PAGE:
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If Carlsberg made campsites

Sat 17 Jul 2010 16:30 » Jon

For the last three days we’ve been in the Vall d’Aran. We saw three villages there, and a remarkable proportion of each one looked new – very tastefully done so that it fitted in with the old buildings, but quite obviously new. It turns out that there are two reasons for this: the first was a tunnel that connected the once-isolated valley to the rest of Spain, and the second was the ski resort at the end of the valley, Baquiera-Beret. The locals seem very proud of the resort: they’ve told us that it’s the most important in Spain, and that it’s where the king skis.

Today we passed through the outskirts of the ski area as we left civilisation behind and headed back into the high mountains. We climbed 1500m today, over a couple of summits around 2600m and ended the day at 2400m.

It’s great being back on the trail, but my legs don’t feel nearly as energetic as I’d hoped after 3 days off! I don’t know whether it’s the weight of the food but I definitely wasn’t on top form today.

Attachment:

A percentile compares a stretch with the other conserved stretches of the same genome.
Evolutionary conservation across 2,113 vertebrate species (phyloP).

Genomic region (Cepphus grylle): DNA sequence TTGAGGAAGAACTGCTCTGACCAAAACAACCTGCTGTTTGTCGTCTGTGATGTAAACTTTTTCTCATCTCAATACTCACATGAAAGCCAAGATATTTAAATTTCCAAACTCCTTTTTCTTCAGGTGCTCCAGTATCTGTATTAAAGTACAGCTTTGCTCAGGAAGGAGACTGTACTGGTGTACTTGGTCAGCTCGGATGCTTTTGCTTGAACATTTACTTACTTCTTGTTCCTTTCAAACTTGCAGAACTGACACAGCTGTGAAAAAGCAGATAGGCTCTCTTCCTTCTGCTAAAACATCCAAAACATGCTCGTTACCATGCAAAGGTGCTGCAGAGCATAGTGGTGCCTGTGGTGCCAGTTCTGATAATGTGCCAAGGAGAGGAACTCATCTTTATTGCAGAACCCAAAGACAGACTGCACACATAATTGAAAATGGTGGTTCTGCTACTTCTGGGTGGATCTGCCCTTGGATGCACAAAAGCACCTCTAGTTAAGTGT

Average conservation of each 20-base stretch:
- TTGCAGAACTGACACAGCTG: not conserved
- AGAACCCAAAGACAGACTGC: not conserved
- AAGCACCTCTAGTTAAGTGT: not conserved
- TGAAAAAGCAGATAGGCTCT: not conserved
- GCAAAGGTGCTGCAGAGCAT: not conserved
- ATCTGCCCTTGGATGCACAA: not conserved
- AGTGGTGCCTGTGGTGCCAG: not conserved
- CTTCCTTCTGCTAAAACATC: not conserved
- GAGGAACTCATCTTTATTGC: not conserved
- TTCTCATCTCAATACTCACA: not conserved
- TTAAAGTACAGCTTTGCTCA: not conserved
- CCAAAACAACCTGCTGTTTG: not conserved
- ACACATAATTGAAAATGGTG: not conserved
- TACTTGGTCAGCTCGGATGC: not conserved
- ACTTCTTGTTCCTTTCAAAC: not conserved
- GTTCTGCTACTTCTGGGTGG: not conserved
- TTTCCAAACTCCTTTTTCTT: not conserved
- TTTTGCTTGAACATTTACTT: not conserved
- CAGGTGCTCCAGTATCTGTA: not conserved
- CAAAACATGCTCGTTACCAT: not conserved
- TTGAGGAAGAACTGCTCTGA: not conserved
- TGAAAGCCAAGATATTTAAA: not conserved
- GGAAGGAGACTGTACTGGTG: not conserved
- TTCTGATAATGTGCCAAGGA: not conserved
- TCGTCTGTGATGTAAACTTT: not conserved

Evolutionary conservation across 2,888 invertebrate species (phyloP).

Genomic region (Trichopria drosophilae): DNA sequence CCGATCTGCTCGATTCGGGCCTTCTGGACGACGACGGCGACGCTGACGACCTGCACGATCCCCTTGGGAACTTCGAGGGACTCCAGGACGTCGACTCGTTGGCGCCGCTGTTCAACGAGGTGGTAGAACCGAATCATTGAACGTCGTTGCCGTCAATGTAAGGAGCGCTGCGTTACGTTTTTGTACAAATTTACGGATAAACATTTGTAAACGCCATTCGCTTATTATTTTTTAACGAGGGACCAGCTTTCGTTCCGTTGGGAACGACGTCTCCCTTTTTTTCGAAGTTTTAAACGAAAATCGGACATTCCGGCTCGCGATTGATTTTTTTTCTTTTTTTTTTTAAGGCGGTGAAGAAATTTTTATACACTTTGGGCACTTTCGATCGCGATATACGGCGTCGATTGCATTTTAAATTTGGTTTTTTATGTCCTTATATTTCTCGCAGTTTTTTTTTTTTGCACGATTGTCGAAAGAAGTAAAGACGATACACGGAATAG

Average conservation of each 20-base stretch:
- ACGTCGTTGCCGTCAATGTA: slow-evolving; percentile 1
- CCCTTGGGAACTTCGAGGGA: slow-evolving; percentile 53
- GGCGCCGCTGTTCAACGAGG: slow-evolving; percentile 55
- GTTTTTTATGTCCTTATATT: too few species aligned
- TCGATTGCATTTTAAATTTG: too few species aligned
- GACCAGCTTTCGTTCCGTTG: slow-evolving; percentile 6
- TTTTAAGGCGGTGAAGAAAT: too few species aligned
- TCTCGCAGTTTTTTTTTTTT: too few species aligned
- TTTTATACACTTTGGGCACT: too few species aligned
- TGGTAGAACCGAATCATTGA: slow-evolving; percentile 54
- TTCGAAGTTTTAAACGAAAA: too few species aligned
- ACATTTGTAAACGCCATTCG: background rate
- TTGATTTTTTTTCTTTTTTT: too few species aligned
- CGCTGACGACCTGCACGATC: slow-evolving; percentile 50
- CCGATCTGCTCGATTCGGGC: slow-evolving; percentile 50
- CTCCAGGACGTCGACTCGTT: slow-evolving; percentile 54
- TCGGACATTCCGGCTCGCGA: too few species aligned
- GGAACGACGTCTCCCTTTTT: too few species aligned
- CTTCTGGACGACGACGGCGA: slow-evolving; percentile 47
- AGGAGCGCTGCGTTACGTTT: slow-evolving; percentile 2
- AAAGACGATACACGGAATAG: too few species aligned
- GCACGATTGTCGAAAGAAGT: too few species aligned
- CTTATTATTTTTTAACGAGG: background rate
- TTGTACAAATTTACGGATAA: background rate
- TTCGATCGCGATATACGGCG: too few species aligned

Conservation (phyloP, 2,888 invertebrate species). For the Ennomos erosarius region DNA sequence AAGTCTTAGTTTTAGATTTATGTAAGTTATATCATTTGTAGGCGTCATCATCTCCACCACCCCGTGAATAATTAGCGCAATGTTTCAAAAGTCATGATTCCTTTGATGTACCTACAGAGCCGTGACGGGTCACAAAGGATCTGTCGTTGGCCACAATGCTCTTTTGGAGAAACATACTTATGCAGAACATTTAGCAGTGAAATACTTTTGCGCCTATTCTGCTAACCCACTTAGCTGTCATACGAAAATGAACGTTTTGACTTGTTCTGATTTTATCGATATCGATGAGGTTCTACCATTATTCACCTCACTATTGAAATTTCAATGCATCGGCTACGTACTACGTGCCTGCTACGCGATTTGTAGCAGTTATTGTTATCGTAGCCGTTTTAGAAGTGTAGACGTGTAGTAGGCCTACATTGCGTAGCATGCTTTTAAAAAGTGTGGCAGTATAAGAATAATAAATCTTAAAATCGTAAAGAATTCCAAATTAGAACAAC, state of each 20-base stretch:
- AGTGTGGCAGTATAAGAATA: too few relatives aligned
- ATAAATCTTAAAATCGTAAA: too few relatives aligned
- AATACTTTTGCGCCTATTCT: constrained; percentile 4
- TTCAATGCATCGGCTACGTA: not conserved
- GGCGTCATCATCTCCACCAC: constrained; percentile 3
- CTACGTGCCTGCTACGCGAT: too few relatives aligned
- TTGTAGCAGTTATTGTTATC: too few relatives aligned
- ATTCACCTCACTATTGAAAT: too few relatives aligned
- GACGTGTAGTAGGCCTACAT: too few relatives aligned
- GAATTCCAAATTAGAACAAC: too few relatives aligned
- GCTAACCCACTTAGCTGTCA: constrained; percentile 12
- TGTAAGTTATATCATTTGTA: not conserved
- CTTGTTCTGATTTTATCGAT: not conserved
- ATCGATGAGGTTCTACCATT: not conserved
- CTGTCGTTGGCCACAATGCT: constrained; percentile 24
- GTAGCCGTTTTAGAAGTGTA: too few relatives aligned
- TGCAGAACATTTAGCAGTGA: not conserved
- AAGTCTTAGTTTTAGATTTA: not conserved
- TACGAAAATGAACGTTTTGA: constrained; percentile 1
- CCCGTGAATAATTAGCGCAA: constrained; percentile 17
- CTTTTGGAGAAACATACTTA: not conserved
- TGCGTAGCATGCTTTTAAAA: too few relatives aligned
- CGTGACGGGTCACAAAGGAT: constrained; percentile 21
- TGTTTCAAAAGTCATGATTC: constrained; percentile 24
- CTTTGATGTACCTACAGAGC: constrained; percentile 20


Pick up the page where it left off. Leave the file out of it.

The Marines’ mountain training course involves technical training and also a ‘daily beasting’ to keep them fit. We don’t have any technical training, but today’s daily beasting would surely have kept them happy. The guidebook simply said “climb to the summit”, but the climb was about as steep as is possible on grass and boulders. With a bit of GPS & altimeter wizardry we calculated that the slope was 78%!

It was all worth it though, as we’re now camped by Estanyet de Marimanya d’Isavarre, one of the nicest lakes in the universe, and home to possibly the best bivouac site ever (you might be able to make out the tents in the centre of the photo below). The lake is warm enough that I swam right across it (around 5 minutes) then had a proper wash when I got back so I’m now feeling lovely and clean. We’re at 2400m, miles from anyone, and the only sound is a little stream trickling out from a small patch of snow near the lake. It doesn’t get much better than this.

1 Comment »

  1. [...] we began the climb up to Port de Baiau (2757m). This was similar to the 78% climb I mentioned a few days ago, with one vital difference: that was on grass, while this was on a combination of boulders and [...]

    Pingback by sedgely » hrp » The Perfect Storm — August 21, 2010 @ 2:46 pm

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